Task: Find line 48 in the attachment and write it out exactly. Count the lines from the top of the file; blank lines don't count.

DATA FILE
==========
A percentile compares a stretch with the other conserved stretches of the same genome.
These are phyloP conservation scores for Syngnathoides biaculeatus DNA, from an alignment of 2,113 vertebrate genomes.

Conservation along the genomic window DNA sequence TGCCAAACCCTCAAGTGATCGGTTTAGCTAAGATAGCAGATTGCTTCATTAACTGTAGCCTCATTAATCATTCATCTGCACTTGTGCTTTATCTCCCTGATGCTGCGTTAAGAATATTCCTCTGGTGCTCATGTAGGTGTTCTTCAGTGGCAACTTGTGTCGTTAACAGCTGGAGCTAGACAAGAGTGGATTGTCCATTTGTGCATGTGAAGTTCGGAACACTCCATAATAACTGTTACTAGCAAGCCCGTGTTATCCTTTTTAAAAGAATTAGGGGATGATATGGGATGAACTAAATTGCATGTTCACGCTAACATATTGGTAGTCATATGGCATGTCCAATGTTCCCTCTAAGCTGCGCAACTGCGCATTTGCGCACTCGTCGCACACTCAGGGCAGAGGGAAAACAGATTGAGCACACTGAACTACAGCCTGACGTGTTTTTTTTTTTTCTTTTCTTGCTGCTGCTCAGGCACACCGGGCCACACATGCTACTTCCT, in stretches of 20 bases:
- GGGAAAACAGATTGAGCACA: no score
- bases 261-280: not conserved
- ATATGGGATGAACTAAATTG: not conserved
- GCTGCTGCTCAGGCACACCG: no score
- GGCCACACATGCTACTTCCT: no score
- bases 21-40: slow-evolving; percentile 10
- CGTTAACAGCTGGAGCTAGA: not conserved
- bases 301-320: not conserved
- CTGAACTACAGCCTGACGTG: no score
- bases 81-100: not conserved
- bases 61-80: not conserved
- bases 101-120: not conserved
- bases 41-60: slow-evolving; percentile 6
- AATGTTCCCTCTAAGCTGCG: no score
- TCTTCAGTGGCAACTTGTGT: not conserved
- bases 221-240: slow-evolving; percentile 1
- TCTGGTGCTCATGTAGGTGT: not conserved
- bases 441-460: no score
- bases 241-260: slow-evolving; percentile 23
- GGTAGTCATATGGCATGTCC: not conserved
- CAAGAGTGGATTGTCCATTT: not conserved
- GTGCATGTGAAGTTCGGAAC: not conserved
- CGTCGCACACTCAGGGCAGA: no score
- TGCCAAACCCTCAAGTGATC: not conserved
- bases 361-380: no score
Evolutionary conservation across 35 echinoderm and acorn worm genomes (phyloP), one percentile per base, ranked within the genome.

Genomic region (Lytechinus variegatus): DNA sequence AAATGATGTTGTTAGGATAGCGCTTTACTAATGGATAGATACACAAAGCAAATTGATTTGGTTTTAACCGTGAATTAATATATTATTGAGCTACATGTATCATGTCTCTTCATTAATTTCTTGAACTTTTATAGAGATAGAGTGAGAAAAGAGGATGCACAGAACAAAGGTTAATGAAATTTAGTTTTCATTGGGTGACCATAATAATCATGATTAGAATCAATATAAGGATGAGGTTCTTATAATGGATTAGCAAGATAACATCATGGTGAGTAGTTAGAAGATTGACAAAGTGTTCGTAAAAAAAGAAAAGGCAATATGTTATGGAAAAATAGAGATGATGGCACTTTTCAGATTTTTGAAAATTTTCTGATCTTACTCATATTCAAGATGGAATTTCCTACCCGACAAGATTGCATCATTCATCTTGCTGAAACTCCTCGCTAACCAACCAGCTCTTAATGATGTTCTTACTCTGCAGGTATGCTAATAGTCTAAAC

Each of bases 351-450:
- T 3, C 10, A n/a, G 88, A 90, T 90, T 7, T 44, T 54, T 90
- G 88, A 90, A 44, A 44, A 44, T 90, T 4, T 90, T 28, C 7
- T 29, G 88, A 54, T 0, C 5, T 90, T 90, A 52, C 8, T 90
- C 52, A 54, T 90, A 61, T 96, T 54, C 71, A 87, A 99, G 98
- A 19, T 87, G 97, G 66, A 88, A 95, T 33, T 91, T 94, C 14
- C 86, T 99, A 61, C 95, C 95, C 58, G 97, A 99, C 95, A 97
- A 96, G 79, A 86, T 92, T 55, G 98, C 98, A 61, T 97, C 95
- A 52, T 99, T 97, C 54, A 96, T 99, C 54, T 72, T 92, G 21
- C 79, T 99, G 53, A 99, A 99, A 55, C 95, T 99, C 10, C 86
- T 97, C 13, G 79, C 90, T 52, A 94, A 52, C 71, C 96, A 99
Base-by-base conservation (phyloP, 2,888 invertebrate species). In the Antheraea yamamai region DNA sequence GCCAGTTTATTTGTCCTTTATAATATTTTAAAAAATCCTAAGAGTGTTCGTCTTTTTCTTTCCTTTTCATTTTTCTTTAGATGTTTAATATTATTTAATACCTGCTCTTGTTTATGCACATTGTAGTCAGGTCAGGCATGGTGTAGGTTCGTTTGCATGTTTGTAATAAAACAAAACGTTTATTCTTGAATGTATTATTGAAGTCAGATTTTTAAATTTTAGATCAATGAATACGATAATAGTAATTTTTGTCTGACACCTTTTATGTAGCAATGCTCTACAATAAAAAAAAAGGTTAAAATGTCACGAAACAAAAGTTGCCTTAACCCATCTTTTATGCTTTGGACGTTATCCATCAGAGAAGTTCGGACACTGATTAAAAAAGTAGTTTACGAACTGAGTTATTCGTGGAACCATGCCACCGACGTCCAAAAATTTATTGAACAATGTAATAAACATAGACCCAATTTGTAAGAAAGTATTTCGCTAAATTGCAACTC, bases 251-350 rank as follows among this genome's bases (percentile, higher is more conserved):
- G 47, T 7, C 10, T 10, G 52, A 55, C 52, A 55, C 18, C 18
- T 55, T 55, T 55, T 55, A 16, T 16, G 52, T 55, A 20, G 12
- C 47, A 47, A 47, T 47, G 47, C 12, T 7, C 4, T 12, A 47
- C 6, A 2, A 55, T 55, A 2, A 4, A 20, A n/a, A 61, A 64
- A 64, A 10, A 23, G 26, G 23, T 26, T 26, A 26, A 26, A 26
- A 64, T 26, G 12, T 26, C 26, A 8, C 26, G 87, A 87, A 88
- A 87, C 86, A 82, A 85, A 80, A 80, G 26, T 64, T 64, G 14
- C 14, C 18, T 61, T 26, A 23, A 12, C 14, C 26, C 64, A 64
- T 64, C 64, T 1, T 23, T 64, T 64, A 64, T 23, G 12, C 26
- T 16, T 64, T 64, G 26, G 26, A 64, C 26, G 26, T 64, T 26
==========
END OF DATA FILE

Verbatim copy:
- A 64, T 26, G 12, T 26, C 26, A 8, C 26, G 87, A 87, A 88